Three days after an alligator attacked a toddler and dragged it underwater in a lagoon at the Walt Disney World Resort, the company is putting up fences along its beaches, accompanied by signs indicating alligators and snakes may be in the water, telling guests to stay away and not feed the wildlife.
The beaches have been closed.
“We are installing signage and temporary barriers at our resort beach locations and are working on permanent, long-term solutions at our beaches,” Jacquee Wahler, the resort’s vice president, said in a statement Friday.
“We continue to evaluate processes and procedures for our entire property, and, as part of this, we are reinforcing training with our cast for reporting sightings and interactions with wildlife and are expanding our communication to guests on this topic,” she said.
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Alligators and snakes in area. Stay away from the water.
New signs at Disney World beach resorts
On Tuesday evening, 2-year-old Lane Graves, who was staying at Disney’s Grand Floridian Hotel with his family, was playing at the edge of the water of the Seven Seas Lagoon. Although signs saying “No swimming” were posted, they did not mention the possibility that alligators might be in the water. An alligator grabbed the boy and pulled him underwater. His body was found Wednesday afternoon.
Wildlife experts said the small boy was likely mistaken for prey at a time of night when the reptiles tend to actively feed.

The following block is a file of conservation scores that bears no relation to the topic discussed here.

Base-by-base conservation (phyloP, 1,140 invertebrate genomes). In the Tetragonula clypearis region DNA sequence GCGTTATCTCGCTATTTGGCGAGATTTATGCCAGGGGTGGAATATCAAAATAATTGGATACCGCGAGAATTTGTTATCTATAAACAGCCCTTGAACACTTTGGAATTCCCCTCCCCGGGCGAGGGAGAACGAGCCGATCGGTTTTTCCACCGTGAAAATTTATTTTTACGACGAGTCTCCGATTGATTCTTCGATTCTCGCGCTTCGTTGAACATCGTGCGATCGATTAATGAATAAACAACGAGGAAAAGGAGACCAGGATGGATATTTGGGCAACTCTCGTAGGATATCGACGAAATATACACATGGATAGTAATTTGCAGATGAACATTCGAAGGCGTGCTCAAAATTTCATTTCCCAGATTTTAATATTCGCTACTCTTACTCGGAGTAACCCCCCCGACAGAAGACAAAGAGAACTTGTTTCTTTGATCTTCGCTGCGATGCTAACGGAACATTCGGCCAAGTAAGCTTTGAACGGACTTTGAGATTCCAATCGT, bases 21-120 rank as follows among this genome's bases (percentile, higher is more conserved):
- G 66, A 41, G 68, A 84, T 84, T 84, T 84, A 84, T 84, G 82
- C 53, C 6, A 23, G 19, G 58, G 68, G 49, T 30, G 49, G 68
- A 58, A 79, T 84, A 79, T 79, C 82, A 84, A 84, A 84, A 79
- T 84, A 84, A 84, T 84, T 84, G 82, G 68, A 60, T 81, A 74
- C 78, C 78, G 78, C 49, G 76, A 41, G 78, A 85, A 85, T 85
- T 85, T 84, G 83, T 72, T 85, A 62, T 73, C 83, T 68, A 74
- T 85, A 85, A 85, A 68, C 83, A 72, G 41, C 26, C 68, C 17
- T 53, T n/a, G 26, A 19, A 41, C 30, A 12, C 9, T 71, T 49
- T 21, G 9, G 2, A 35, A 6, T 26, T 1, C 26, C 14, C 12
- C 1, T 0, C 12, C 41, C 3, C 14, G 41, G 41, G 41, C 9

“There are no words to convey the profound sorrow we feel for the family and their unimaginable loss,” George A. Kalogridis, president of Walt Disney World Resort, said in a statement. We are devastated and heartbroken by this tragic accident and are doing what we can to help them during this difficult time. On behalf of everyone at Disney, we offer them our deepest sympathy.”
Since the child was killed, reports have been surfacing that Disney knew alligators frequented waters near the resort hotels.
TheWrap, quoting an unidentified source, reported that resort employees had been warning management for more than a year that guests were feeding the alligators. The rooms called the Bora Bora Bungalows, which opened in April 2015 at Disney’s Polynesian Village Resort, gave guests direct access to wildlife, where they commonly fed the alligators that swam by, the Wrap article said. The Polynesian is adjacent to the Grand Floridian.
Inside Edition posted an undated video of a Disney employee prodding an alligator with a pole, trying to force it back into the pool next to the Splash Mountain ride at Magic Kingdom after it came up on land.